You get to New York in an Airbus A330. When Manhattan rises, it rises like a whale, armoured in steal and glass. You pull the suitcase over the whale’s back. The further you walk into Manhattan, the smaller you get. You walk and walk and get smaller and smaller. A woman stuffs cans into her caddy.
So, here you are, in the United States, you aren’t in a welfare state anymore. What are your chances? In your H&M coat you have cash for some weeks – in case you get robbed and murdered you write your name and birthplace on the back of your hand.
You’re able to speak a dozen stray words and a handful of sentences, thanks to a steady diet of American movies:
Get three coffins ready.
You complete me.
May the Force be with you.
Frankly, my dear, I don’t give a damn.
Go ahead, make my day.
Of course in American movies nobody needs words to understand what’s going on.
So you go to the American Language Communication Center on 36th Street. You enter the classroom.
The teacher introduces you to the class: „This is Chris. Say hello to Chris. Tell us, Chris, when did you arrive in New York?“
„Yesterday.“ They lower their heads to grasp better what you’re saying.
„And already joining us! What are you going to do here?“
„I want to become an American writer.“
„I see“, she says in gentle voice. After five lessons you know enough English for your teacher to trust you on errands to stores one block away. „Get me cigarettes“, she says cordially, „and some Diet Coke for the students.“
But you will become an American writer!
You’ll be the the kind of guy who notices the beauty of light reflecting from a Pabst Blue Ribbon beer can. The kind who sees the whole universe in a grain of Long-Island-sand. Who describes a whole world of everyday suburb miracles. Who taps the readers spiritual sources. Invites them to feel how extraordinary the ordinary is.
You’ll become an American writer, presenting new, exhaustive creations on events of historic importance – written down so simply and vividly that the milk-wagon driver in Kansas City and the drugstore clerk in St. Louis will find it interesting and visionary. The toughest parts you’ll write yourself and farm out the rest of the work to part-timers among the starving nurses and overeducated cab drivers.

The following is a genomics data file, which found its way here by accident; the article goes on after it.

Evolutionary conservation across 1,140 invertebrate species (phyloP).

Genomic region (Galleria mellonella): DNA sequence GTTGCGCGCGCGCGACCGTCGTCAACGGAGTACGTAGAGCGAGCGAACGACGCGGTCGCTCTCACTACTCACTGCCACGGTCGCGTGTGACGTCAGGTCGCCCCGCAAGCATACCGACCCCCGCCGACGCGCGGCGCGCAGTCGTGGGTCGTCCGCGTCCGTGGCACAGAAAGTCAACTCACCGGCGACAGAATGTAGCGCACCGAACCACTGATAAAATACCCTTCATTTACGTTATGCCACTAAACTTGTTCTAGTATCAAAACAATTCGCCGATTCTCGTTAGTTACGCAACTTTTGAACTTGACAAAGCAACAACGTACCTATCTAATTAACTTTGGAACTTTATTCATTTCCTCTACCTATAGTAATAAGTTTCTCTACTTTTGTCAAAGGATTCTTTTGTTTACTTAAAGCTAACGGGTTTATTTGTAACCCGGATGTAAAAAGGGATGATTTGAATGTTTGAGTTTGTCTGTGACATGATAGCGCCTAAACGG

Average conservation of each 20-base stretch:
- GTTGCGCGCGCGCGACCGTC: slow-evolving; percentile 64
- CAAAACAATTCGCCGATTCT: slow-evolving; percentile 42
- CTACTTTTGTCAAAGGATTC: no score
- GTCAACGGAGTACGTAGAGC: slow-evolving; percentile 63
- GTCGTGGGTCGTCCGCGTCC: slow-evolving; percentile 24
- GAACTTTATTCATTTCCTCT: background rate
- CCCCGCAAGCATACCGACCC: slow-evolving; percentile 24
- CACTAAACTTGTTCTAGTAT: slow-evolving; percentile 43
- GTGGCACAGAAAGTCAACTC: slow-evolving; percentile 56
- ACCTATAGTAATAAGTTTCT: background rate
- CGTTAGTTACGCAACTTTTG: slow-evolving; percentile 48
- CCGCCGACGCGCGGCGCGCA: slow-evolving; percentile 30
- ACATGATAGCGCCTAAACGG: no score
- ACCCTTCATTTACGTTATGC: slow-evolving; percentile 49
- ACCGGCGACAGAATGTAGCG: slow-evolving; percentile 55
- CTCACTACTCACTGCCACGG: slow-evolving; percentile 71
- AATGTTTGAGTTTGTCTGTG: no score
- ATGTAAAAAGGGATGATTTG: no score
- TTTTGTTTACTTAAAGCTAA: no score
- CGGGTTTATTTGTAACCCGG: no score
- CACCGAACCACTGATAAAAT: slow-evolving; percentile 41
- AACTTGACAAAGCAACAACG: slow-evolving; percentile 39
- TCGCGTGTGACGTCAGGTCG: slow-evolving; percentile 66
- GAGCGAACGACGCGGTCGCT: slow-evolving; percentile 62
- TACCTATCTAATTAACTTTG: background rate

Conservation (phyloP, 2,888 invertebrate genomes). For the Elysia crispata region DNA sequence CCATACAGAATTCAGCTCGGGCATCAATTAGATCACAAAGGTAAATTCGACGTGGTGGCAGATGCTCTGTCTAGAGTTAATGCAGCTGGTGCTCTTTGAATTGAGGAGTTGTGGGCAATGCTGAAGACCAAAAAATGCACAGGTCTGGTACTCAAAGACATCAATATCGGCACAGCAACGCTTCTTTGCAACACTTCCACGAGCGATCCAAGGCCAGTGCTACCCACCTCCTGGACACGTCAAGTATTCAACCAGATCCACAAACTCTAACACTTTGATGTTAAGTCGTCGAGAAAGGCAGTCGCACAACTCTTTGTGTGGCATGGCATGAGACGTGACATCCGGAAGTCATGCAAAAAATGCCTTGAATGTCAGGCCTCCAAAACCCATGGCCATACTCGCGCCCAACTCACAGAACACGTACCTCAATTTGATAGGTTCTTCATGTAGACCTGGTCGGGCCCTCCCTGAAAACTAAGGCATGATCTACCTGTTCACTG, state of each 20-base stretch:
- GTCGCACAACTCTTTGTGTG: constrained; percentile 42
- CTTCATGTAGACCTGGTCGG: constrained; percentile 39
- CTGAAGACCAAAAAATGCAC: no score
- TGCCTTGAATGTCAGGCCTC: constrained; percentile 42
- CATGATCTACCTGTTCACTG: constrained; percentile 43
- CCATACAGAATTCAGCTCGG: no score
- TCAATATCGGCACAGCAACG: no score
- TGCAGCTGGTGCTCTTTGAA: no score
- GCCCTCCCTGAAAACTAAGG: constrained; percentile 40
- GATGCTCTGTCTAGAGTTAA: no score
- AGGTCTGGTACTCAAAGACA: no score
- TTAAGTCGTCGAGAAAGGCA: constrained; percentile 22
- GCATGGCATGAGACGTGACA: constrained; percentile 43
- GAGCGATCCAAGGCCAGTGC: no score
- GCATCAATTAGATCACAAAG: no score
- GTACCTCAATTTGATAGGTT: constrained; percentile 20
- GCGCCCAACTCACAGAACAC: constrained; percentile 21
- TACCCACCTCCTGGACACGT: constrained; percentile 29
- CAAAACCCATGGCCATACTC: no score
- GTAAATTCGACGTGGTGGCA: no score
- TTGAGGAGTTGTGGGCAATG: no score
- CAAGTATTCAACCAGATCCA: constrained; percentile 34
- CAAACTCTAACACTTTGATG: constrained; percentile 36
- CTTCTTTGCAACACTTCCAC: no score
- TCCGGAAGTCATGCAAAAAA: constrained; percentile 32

„You have an agent?“ Ivana, my English teacher, asks. We run up the East River, progressing fast.
„You read a lot?“
„I heard writers have to read a lot.“
„Reading books gives me only the polished final product. Concentrating exclusively on the final product won’t show me the way to get there. I want to read The Adventures of Huckleberry Fin, though. Heard good things.“
„And certainly you can do much better than that. You’ve written before?“
„I’ve written advertising for high schools and old people’s homes.“
„How you’re going to do it? How do you break into the whole scene?“
„First I have to write, and then I’ll make them listen. Ivana, we’ve been running together for over two weeks now, and I’m very fond of you, and I’d like us to spend the rest of our lives together.“
„You want to marry me?“
„That’s what I’m saying. Church, vows. Separate bedrooms.“
„You want the Green Card, that’s the whole point.“
„What about your compañera back home?“
„She knows. She supports me. She understands politics and business.“
Of course, in order to become an American writer you have to become American first.
But you’re afraid. You’re afraid of becoming a full-time consumer. Collecting coupons and signing up for retail sales newsletters. You’re afraid that you’ll regard every stranger with suspicion. That your health will fail without medicare. That you’ll start talking like this: „You know I was going like you know I’m so soooory“. You’re afraid that you could become afraid of immigrants, the poor, Arabs, foreign languages. You’re afraid that your world shrinks to the size of the United States.
„What’s in it for me?“ my English teacher asks.
„When we get divorced you get half of my millions. So?“
„You’re refusing half of my millions?“